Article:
St. Clare, Virgin: Brief Bio, Miracles, & Quotes

Clare was born into an aristocratic family from Assisi on July 16, 1194. As a little girl she was known by members of her household to be a sensitive child, gentle, prayerful and kind. She would sometimes remove food from her plate and hide it so as to later give it to the poor.

After hearing Francis preach Lenten homilies at the Church of San Giorgo, Clare became determined to live the gospel in a more radical way. On the evening of Palm Sunday, March 20, 1212, at the age of 18, she secretly left her paternal home with her cousin Pacifica, never to return. In the dead of night lit only by torches, Clare met Francis and his friars at the ‘Portiuncola’. There, in the little chapel of ‘Mary of the Angels’, she laid aside her fine clothes and Francis, after cutting off her long blonde hair, clothed her in a simple dress of sackcloth and a thick veil. She vowed from that moment on to give herself totally to God, her eternal spouse.

She was placed by Francis temporarily with the Benedictine nuns until Francis built with his own hands a cloister for her and her community, the Order of Poor Ladies, later known as the Poor Clares.

At San Damiano, Clare lived an austere life. She slept on a straw mattress, fasted three days a week, never ate meat, often did penance, and awoke in the middle of the night to pray the Divine Office. Year round she wore a coarse habit and went barefoot on stone floors.

In the beginning, most of the young girls who joined her in this life of radical poverty were from the noble families of Assisi and the surrounding area. At first they had no written rule to follow except for a very short rudimentary rule drawn up by Francis. Over the years, prelates tried to draw up a rule for the Poor Ladies based largely on the Rule of St. Benedict, however, Clare would reject these attempts in favor of the ‘privilege of poverty’, wishing to own nothing in this world and depending entirely on the providence of God and the generosity of the people for their livelihood.

Clare frequently provided help and encouragement to her spiritual father, Francis. It was to her that he turned when in doubt and it was she who urged him to continue his mission in preaching when he thought his vocation lay in becoming a hermit.

After receiving the stigmata, blind, ill and dying, Francis came for the last time to San Damiano. Clare built a little reed hut for him outside the cloister and tended him. It was there that he composed his magnificent “Canticle of the Creatures”, in the spring of 1225. After his death at the Portiuncola the procession with his body stopped at San Damiano in order that Clare and "her daughters" might pay their respects to their father, mentor, brother and friend. Clare was frail in physical health. Since 1224 she was always ill at San Damiano. During this time, she remained cheerful and kept busy making altar cloths and linens.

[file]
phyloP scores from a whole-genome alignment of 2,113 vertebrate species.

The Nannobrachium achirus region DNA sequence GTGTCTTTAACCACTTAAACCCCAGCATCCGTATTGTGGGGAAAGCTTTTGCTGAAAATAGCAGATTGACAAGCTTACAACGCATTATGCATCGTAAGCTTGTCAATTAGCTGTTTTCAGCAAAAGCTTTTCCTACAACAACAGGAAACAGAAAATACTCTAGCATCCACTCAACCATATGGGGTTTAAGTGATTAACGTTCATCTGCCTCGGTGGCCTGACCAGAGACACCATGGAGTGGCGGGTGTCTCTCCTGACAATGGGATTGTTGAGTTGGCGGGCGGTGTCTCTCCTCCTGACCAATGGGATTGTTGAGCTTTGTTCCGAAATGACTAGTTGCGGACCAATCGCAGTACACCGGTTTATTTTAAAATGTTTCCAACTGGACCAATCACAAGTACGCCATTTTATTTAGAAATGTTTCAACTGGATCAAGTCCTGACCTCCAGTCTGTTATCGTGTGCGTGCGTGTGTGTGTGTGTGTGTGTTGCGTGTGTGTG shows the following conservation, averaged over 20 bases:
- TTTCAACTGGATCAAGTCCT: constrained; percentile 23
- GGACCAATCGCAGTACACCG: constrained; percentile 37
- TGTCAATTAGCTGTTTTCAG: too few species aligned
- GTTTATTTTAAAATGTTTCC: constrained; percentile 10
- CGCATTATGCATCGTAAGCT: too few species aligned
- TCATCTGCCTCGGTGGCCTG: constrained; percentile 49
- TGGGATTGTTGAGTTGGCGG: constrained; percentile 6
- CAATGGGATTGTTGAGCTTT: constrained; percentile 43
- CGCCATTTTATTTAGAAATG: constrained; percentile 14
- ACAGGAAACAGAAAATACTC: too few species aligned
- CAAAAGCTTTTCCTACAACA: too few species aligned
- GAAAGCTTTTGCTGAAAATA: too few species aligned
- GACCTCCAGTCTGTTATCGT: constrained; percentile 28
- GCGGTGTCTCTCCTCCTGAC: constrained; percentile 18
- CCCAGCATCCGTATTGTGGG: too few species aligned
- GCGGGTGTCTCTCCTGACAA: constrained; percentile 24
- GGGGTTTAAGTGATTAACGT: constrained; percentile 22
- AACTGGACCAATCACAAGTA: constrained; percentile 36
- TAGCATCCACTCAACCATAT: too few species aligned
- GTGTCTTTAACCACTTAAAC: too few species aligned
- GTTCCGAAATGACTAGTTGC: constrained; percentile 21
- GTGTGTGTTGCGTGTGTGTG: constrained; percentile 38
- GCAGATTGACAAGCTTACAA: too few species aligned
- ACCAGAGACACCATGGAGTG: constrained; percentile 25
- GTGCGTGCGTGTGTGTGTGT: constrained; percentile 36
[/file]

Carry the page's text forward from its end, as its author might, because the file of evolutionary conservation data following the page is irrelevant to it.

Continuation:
Twice God saved San Damiano through the intercession of St. Clare. In September 1240, hoards of Saracen mercenaries attacked the walls of the monastery on their way to the city. Clare prayed before the Blessed Sacrament and suddenly for no explainable reason the Saracens retreated. A similar situation occurred when the troops of Vitalis d’Aversa attacked Assisi in June of 1241. Again her deep devotion to the Eucharist brought her before the Blessed Sacrament and again the city was spared.

Miracles were not unknown to St. Clare even during her lifetime. Olive Jars were filled after she blessed them. A very heavy door came off its hinges and fell on top of her, but when a number of sisters in a panic rushed to lift it off, instead of finding her crushed, she was not harmed at all and said it felt no heavier than a blanket. The sick were cured when she made the sign of the cross over them. At times when she meditated, the sisters saw a rainbow aura surrounding her.

One Christmas Eve she was too ill to rise from her bed to attend Mass at the new Basilica of St. Francis. Although she was more than a mile away she saw Mass on the wall of her dormitory. So clear was the vision that the next day she could name the friars at the celebration. It was for this last miracle that she has been named patroness of television.

On August 11, 1253, just before dawn, Clare, foundress of the Poor Ladies, passed peacefully away. Two years later, Clare was canonized by Pope Alexander IV. Clare is the patron saint of: embroiderers, eye disease, eyes, gold workers, good weather, sick children, laundry workers, telegraphs, telephones, televisions, and televisions writers.

Favorite Quotes:

“Place your mind before the mirror of eternity! Place your soul in the brilliance of glory! And transform your entire being into the image of the Godhead Itself through contemplation."

"He Christ is the splendor of eternal glory, "the brightness of eternal light, and the mirror without cloud."

"Gaze upon Him, consider Him, contemplate Him, as you desire to imitate Him."

"I come, O Lord, unto Thy sanctuary to see the life and food of my soul. As I hope in Thee, O Lord, inspire me with that confidence which brings me to Thy holy mountain. Permit me, Divine Jesus, to come closer to Thee, that my whole soul may do homage to the greatness of Thy majesty; that my heart, with its tenderest affections, may acknowledge Thine infinite love; that my memory may dwell on the admirable mysteries here renewed every day, and that the sacrifice of my whole being may accompany Thine."

"Totally love Him, Who gave Himself totally for your love."


  1. Hi Jean - Two years ago you posted this wonderful post. I'm going to use one of your quotes and hope to send visitors to see your entire St. Clare information. Just wonderful....thanks.


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